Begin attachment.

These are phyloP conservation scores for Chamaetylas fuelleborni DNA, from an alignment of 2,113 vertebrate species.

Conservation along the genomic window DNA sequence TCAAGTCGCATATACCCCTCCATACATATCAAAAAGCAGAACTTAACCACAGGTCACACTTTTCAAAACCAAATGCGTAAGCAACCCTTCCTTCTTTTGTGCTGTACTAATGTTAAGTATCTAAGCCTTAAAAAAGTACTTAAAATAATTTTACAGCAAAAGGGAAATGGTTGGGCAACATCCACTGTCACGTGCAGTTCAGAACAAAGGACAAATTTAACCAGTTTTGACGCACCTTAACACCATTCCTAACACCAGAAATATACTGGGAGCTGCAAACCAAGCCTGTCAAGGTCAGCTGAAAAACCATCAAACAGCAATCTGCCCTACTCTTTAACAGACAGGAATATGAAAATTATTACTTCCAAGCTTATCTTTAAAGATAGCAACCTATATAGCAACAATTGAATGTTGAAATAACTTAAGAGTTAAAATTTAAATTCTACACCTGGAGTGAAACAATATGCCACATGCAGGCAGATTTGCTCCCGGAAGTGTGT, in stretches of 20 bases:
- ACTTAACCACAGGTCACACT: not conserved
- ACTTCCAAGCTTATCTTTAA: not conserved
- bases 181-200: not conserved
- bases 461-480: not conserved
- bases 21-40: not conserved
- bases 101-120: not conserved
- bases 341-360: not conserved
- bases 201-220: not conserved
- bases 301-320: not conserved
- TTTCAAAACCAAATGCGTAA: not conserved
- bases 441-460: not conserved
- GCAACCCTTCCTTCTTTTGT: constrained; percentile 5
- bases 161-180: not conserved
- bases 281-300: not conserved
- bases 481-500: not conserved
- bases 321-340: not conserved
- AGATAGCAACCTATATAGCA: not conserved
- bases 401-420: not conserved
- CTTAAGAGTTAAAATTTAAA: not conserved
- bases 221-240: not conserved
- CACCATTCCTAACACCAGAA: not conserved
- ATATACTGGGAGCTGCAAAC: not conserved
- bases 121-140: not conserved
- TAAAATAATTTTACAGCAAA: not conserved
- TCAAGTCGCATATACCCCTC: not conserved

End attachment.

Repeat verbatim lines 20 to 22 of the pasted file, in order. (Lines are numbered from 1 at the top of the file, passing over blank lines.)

- bases 401-420: not conserved
- CTTAAGAGTTAAAATTTAAA: not conserved
- bases 221-240: not conserved